, Volume 33, Issue 3, pp 323–333 | Cite as

Economic language and economy change: with implications for cyber-physical systems

  • Alan CotteyEmail author
Original Article


The implementation of cyber-physical and similar systems depends on prevailing social and economic conditions. It is here argued that, if the effect of these technologies is to be benign, the current neo-liberal economy must change to a radically more cooperative model. In this paper, economy change means a thorough change to a qualitatively different kind of economy. It is contrasted with economic change, which is the kind of minor change usually considered in mainstream discourse. The importance of language is emphasised, including that of techno-optimism and that of economic conservatism. Problems of injustice, strife, and ecological overload cannot be solved by conventional growth together with technical efficiency gains. Rather, a change is advocated from economics-as-usual to a broader concept, oikonomia (root-household management), which takes into account all that contributes to a good life, including what cannot be represented quantitatively. Some elements of such a broader economy (work; basic income; asset and income limits) are discussed. It is argued that the benefits of technology can be enhanced and the ills reduced in such an economy. This is discussed in the case of cyber-physical systems under the headings employment, security, standards and oligopoly, and energy efficiency. The paper concludes that such systems, and similar technological developments, cannot resolve the problems of sustainability within an economy-as-usual model. If, however, there is the will to create a cooperative and sustainable economy, technology can contribute significantly to the resolution of present problems.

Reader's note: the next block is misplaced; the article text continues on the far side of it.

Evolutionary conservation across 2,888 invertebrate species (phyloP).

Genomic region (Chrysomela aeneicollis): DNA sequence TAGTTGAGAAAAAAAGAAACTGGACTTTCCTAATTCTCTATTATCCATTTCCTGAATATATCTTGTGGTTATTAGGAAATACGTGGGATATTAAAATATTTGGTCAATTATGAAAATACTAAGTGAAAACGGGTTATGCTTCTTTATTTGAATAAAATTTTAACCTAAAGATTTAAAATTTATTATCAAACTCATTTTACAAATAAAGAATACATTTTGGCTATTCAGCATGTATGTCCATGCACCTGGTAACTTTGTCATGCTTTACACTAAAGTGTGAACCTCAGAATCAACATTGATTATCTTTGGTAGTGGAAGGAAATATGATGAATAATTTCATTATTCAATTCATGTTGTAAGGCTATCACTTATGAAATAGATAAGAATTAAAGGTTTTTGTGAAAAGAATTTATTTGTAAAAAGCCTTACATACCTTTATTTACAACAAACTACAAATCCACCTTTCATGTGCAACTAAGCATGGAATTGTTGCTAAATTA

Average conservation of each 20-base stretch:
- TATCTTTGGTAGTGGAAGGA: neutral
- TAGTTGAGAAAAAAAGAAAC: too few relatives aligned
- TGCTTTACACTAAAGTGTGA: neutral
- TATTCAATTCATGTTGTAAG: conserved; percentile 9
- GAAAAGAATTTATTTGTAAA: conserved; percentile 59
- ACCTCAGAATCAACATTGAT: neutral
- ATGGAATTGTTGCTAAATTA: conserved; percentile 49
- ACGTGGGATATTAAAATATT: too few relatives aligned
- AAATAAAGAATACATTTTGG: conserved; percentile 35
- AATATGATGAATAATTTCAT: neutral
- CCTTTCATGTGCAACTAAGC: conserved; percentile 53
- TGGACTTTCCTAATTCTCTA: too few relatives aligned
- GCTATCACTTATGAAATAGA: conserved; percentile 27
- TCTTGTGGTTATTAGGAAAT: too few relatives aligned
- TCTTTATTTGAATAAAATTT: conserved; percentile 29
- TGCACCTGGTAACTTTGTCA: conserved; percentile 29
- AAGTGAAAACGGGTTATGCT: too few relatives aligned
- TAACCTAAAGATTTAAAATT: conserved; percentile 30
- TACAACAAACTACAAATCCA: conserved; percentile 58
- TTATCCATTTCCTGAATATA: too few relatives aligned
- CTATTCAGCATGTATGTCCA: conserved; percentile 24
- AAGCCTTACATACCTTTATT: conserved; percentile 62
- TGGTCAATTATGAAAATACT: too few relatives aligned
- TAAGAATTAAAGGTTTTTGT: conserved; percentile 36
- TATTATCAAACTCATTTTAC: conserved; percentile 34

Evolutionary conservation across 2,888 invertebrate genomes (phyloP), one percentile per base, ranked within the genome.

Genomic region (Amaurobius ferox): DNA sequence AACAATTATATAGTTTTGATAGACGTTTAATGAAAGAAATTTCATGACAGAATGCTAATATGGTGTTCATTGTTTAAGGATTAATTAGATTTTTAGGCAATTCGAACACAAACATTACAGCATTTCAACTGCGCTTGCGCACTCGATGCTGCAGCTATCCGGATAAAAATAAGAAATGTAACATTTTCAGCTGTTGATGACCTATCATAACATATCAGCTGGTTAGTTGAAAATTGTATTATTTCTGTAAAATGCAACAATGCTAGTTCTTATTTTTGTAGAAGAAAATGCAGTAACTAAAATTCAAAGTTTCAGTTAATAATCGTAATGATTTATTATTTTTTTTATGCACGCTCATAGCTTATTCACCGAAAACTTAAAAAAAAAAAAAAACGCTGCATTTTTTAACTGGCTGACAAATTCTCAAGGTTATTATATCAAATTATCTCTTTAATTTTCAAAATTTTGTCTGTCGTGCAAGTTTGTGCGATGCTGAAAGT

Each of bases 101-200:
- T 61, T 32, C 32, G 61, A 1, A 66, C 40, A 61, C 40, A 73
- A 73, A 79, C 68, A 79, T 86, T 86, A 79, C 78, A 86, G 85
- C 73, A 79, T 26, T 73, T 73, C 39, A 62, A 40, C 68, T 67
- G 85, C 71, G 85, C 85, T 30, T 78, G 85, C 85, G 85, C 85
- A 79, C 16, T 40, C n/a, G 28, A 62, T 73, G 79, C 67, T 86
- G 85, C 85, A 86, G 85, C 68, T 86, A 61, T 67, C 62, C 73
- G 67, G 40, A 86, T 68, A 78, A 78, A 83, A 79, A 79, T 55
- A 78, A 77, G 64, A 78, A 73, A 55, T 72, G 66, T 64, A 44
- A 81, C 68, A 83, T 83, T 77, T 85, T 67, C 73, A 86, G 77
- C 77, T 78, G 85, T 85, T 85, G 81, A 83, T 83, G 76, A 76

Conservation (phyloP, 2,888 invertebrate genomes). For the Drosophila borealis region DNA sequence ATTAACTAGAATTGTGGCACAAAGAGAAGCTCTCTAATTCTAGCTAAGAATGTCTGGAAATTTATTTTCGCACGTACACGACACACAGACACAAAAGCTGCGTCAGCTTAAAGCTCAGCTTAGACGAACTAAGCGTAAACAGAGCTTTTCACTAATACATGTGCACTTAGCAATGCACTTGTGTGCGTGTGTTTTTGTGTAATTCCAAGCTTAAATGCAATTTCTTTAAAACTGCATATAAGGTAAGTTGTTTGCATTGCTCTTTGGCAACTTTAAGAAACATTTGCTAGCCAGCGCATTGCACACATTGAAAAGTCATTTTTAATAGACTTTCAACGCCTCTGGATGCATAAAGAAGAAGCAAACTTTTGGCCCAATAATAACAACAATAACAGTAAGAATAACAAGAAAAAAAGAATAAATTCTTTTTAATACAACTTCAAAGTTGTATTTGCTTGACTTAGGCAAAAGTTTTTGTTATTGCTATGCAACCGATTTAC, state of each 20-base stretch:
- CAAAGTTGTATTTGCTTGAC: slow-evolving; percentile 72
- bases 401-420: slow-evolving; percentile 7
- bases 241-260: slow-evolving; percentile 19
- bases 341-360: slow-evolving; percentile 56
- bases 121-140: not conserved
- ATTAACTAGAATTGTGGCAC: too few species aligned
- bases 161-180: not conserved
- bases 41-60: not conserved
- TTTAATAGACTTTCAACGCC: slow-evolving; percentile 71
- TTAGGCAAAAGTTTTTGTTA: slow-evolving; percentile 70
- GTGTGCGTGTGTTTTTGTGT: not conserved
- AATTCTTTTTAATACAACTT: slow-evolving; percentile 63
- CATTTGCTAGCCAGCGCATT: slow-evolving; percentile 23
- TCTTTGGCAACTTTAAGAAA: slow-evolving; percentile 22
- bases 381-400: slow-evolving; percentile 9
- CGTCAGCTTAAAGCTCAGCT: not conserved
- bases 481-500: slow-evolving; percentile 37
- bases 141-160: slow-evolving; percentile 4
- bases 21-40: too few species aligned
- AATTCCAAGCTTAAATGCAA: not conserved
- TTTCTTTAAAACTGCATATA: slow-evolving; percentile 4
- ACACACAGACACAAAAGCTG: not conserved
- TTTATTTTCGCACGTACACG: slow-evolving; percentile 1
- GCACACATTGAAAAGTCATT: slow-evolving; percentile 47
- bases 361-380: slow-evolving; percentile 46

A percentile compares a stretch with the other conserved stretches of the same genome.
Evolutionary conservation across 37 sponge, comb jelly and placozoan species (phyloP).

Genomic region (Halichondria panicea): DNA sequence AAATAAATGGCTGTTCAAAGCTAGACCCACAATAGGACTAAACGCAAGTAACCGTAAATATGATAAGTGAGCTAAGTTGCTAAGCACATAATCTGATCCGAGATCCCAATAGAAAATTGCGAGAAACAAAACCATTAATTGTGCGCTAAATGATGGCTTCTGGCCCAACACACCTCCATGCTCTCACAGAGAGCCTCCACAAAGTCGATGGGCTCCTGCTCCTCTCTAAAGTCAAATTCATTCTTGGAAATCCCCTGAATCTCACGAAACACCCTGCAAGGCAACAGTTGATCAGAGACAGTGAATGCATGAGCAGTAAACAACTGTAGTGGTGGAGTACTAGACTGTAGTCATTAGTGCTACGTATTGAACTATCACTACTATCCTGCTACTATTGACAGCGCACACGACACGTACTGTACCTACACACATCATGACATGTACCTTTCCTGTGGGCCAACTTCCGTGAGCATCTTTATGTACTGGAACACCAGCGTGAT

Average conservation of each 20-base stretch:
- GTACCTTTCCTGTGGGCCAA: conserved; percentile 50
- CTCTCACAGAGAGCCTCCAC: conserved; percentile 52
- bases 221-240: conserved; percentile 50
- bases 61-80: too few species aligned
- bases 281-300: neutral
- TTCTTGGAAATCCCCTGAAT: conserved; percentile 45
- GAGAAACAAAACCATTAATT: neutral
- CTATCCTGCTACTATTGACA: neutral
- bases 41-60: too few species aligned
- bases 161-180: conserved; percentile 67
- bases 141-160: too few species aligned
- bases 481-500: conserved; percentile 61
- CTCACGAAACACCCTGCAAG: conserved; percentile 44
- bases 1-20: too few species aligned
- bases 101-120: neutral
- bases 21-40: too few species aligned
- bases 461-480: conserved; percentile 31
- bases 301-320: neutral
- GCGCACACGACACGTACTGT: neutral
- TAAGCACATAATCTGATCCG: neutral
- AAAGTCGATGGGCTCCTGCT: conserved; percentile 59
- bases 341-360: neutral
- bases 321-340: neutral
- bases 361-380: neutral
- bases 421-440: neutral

Economic language Economy change Cyber-physical systems Industry 4.0 Industrie 4.0 Fourth industrial revolution 



The author acknowledges with thanks comments by P. Pickbourne and an anonymous referee.


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Copyright information

© Springer-Verlag London 2017

Authors and Affiliations

  1. 1.School of ChemistryUniversity of East AngliaNorwichUK

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